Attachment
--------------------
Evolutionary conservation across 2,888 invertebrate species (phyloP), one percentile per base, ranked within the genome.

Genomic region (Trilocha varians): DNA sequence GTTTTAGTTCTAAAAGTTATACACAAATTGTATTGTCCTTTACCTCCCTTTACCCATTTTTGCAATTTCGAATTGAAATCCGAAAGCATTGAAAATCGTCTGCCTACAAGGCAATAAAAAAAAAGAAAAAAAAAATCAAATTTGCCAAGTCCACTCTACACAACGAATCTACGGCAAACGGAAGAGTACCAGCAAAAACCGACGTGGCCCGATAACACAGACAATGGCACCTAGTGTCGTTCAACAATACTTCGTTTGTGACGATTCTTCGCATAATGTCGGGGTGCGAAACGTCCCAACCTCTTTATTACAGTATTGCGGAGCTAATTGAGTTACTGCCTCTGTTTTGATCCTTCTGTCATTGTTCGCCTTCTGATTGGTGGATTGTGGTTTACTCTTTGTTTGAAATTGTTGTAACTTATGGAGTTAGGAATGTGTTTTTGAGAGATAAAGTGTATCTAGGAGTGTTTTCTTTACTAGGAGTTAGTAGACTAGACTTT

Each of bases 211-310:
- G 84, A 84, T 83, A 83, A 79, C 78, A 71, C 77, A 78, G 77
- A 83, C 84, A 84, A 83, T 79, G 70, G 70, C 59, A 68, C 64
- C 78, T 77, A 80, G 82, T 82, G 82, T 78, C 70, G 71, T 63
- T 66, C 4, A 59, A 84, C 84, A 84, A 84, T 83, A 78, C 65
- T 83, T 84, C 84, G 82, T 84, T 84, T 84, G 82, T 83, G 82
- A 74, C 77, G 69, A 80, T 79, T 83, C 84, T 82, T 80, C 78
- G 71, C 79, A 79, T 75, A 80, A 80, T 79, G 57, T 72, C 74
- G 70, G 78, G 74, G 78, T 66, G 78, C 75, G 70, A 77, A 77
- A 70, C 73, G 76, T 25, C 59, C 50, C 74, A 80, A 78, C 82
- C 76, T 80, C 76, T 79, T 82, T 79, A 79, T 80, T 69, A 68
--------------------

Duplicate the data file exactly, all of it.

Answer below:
Evolutionary conservation across 2,888 invertebrate species (phyloP), one percentile per base, ranked within the genome.

Genomic region (Trilocha varians): DNA sequence GTTTTAGTTCTAAAAGTTATACACAAATTGTATTGTCCTTTACCTCCCTTTACCCATTTTTGCAATTTCGAATTGAAATCCGAAAGCATTGAAAATCGTCTGCCTACAAGGCAATAAAAAAAAAGAAAAAAAAAATCAAATTTGCCAAGTCCACTCTACACAACGAATCTACGGCAAACGGAAGAGTACCAGCAAAAACCGACGTGGCCCGATAACACAGACAATGGCACCTAGTGTCGTTCAACAATACTTCGTTTGTGACGATTCTTCGCATAATGTCGGGGTGCGAAACGTCCCAACCTCTTTATTACAGTATTGCGGAGCTAATTGAGTTACTGCCTCTGTTTTGATCCTTCTGTCATTGTTCGCCTTCTGATTGGTGGATTGTGGTTTACTCTTTGTTTGAAATTGTTGTAACTTATGGAGTTAGGAATGTGTTTTTGAGAGATAAAGTGTATCTAGGAGTGTTTTCTTTACTAGGAGTTAGTAGACTAGACTTT

Each of bases 211-310:
- G 84, A 84, T 83, A 83, A 79, C 78, A 71, C 77, A 78, G 77
- A 83, C 84, A 84, A 83, T 79, G 70, G 70, C 59, A 68, C 64
- C 78, T 77, A 80, G 82, T 82, G 82, T 78, C 70, G 71, T 63
- T 66, C 4, A 59, A 84, C 84, A 84, A 84, T 83, A 78, C 65
- T 83, T 84, C 84, G 82, T 84, T 84, T 84, G 82, T 83, G 82
- A 74, C 77, G 69, A 80, T 79, T 83, C 84, T 82, T 80, C 78
- G 71, C 79, A 79, T 75, A 80, A 80, T 79, G 57, T 72, C 74
- G 70, G 78, G 74, G 78, T 66, G 78, C 75, G 70, A 77, A 77
- A 70, C 73, G 76, T 25, C 59, C 50, C 74, A 80, A 78, C 82
- C 76, T 80, C 76, T 79, T 82, T 79, A 79, T 80, T 69, A 68